Successfully cementing its place in the festival calendar, Wild Life, in its third year, fortuitously flourished in the best weather since its inception, as hometown-legend Fatboy Slim played his biggest crowd in Brighton for over five years. Diversity amongst the music mirrored the diversity of age, as revellers from as young 10 (accompanied by parents of course) up to their late 40's danced around Shoreham Airport to pop, grime, R&B, house, techno, drum & bass and reggae - though it was Fatboy Slim's headline set on Friday night that managed to bring everyone together for a truly impressive show.

Wild Life Festival

Moving the festival from a Saturday/Sunday to a Friday/Saturday seemed to be a more logical idea and hopefully will be the case perpetually. Friday had its fair share of genres on show, with the Wild Life main stage hosting pop stars George Ezra, Clean Bandit and Jess Glynne, whilst the Tropical stage went grime with Wiley and JME. The Elrow and WHP stages hosted many worthy acts of electronica, including Pete Tong, Gorgon City, Hannah Wants, Jackmaster, Martinez Brothers and Fatboy Slim.

Naturally festival co-curators Disclosure and Rudimental sneaked in on the line-up, taking a break from headlining the two previous years and crept in on the line-up performing DJ sets on the WHP stage.

For the grime artists of Friday, they all had the Tropical stage near enough filled to the maximum as the crowd varied from 15-30 year old's. Needless to say, it was the older end of that spectrum that would have left most disappointed. For Wiley, been around long enough to be called a veteran by some, played a very commercial set that was poignantly aimed at the adolescents, leaving the mature fans disgusted, arms folded at the back. Thankfully though JME's headline slot brought a sense of that reality back to the grime fans who remember its breakthrough and why it's called grime.

Any fans who arrived after work on Friday they would've already missed Pete Tong and maybe caught the tale end to Gorgon City who were both on early. The WHP stage had had a complete makeover from previous years, giving it a much needed upgrade. The stage was twice as big, the lighting and production far more alluring and contemporary, and the sound, well, the sound was the best quality over the entire festival, which is an impressive feat for an outside stage too. Even as the time pressed towards its 1am closing, the sound seemed as punchy and vibrant as it did all night.

Rudimental's DJ set was the warm up for Fatboy Slim. By the time the Brighton legend had entered the DJ booth, the WHP stage had the biggest crowd of the weekend. With all ages and all walks of life in attendance Norman Cook mixed through the classics like 'Praise You', 90's hit 'Renegade Master' and his latest tune 'Eat Sleep Rave Repeat'. Despite some rather cringe moments where he was miming to the cameras he had awkwardly placed around his decks, the show was well received and probably the best of the weekend.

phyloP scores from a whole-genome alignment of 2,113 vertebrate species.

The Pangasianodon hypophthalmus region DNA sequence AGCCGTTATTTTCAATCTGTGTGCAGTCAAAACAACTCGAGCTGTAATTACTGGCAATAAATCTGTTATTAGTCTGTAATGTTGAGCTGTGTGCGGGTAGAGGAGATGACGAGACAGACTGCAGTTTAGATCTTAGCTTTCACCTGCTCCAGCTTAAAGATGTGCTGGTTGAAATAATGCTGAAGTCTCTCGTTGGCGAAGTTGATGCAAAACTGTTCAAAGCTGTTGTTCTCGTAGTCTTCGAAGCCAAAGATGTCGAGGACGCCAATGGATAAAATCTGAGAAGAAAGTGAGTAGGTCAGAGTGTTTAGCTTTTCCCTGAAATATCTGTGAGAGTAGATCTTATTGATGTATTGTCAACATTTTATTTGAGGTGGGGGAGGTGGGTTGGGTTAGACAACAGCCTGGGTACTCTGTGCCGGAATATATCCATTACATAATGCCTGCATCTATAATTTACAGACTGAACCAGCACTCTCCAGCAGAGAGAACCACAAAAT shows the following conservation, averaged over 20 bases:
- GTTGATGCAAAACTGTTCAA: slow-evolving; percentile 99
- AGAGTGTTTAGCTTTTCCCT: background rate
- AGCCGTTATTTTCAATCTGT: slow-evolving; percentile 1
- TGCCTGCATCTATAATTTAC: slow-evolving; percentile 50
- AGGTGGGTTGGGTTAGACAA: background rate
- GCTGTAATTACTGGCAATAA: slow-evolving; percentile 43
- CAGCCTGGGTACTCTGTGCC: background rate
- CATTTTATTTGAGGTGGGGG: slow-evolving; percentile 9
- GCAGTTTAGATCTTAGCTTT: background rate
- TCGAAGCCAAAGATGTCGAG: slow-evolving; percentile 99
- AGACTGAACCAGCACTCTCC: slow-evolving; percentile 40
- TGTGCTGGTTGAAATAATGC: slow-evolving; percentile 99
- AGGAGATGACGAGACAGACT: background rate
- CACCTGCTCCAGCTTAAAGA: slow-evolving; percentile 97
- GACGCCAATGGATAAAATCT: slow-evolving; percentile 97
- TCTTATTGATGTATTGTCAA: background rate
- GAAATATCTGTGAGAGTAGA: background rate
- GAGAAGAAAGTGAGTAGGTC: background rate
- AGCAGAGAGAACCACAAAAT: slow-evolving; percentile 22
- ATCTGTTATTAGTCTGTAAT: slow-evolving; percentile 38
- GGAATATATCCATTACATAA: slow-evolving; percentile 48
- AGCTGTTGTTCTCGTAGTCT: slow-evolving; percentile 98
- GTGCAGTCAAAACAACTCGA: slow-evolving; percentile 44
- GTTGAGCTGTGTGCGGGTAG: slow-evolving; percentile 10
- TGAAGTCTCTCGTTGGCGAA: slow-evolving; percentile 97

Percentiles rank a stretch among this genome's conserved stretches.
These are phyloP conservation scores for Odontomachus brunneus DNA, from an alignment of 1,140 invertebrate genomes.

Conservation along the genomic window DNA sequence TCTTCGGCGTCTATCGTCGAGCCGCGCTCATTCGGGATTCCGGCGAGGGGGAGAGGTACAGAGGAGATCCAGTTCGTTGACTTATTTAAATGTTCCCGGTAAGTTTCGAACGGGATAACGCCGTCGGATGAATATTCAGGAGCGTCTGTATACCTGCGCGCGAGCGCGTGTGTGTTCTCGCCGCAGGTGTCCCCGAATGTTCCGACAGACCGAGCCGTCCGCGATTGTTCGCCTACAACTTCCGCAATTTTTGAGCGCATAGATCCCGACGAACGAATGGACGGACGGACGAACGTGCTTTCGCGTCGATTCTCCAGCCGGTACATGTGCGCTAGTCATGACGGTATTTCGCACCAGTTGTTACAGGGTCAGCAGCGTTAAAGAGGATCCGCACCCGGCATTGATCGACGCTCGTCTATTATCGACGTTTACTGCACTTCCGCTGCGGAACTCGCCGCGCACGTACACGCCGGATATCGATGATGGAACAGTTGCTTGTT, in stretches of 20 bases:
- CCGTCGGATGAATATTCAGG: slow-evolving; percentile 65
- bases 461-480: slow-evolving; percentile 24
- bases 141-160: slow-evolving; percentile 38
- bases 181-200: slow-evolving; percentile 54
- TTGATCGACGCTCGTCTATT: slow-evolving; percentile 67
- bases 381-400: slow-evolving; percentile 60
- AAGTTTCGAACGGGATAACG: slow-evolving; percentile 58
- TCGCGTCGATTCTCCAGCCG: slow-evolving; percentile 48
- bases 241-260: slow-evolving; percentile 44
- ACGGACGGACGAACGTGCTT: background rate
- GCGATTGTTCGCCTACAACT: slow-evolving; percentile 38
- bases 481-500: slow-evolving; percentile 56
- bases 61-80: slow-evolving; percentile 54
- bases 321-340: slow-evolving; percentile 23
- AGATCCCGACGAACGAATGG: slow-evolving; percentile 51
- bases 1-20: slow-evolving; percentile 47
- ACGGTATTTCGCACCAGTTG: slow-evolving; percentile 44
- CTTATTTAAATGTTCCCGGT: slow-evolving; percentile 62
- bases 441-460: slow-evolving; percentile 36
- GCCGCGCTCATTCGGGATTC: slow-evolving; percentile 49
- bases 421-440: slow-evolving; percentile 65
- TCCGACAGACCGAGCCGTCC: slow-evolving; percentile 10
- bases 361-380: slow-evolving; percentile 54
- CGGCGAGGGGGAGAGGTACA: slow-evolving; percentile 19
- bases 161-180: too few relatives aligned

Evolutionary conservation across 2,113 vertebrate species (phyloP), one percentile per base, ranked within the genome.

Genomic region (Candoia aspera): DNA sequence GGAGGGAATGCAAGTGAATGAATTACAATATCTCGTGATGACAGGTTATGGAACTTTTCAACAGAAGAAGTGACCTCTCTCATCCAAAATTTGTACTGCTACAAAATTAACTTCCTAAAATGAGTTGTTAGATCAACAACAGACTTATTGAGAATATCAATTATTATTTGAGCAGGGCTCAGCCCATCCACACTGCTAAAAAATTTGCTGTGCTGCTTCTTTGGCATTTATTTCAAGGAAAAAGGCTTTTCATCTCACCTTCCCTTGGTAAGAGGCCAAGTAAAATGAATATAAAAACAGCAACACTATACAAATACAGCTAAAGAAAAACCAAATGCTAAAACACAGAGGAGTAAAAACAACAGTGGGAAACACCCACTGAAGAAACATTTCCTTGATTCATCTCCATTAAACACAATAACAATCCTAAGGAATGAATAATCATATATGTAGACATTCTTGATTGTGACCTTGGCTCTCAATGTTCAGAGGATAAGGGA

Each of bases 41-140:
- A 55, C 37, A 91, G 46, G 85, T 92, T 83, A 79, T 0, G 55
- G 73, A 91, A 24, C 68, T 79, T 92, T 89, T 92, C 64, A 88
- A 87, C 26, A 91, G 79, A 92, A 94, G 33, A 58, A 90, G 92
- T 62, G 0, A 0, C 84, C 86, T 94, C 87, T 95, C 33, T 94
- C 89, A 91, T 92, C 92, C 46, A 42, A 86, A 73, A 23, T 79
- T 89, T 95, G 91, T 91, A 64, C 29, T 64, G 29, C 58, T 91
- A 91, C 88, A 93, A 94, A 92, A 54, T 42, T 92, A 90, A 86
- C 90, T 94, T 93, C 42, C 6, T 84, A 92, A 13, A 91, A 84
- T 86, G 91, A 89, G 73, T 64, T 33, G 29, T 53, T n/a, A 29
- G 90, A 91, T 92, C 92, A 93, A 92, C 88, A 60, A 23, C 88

The Elrow stage was a new addition to Wild Life, bringing its highly immersive and decorative touch to the festival. With Palm trees and other exotic vegetation covering the tent and stage, the DJ's were almost impossible to see. Add a lot of dancers in animal costumes mooching through the dancefloor, tonnes of confetti and large inflatable balls being tossed around the crowd all added to the crazy carnival atmosphere Elrow try and create; which kicked off big time, especially on the Friday night.

The Wild Life main stage had a complete different vibe on the Saturday, as Ran n Bone Man, Damian Marley, Stormzy and Dizzee Rascal were all on stage.

Damian Marley, who very rarely plays in this country was the biggest let down of the weekend. Playing with a very heavy band behind him, the sound seemed distorted and almost lost some of the clarity in his voice that conventionally is what makes the son of Bob Marley so good.

Stormzy followed going through his new album as expected, also playing his remix of Ed Sheeran's 'Shape of You' as the crowd seemed to augment in size and become more and more adolescent in age.

At 9.30pm on Saturday evening, there was a four-way set clash as Dizzee Rascal, Andy C, Eric Prydz and Joris Voorn all took to the stage at near enough the exact same time. Dizzee Rascal and drum & bass legend Andy C packed out their stages and played the familiar solid sets, thought it was Joris Voorn who took the hit, as the headline act of Elrow deserved a far better crowd. Eric Prydz finished 30 minutes later than everyone else and played his headline slot before Disclosure went back to back with Armand van Helden to close the festival. Despite the WHP stage being smaller than Eric Prydz is use to, the excellent sound quality meant his highly progressive style of house still came through superbly, finishing with 'Opus'.

With teething problems seemingly now sorted, Wild Life now needs to start attracting the caliber of artists its sister festival Parklife attracts in Manchester. So much diversity in music is fantastic in bringing all walks of life and ages to the festival, however, the lineup needs more quality or more numbers or maybe both if it wants to push on and become a big player in the UK festival market. The airport is large enough to do so, so let's see what co-curators Rudimental and Disclosure can come up with next year. 

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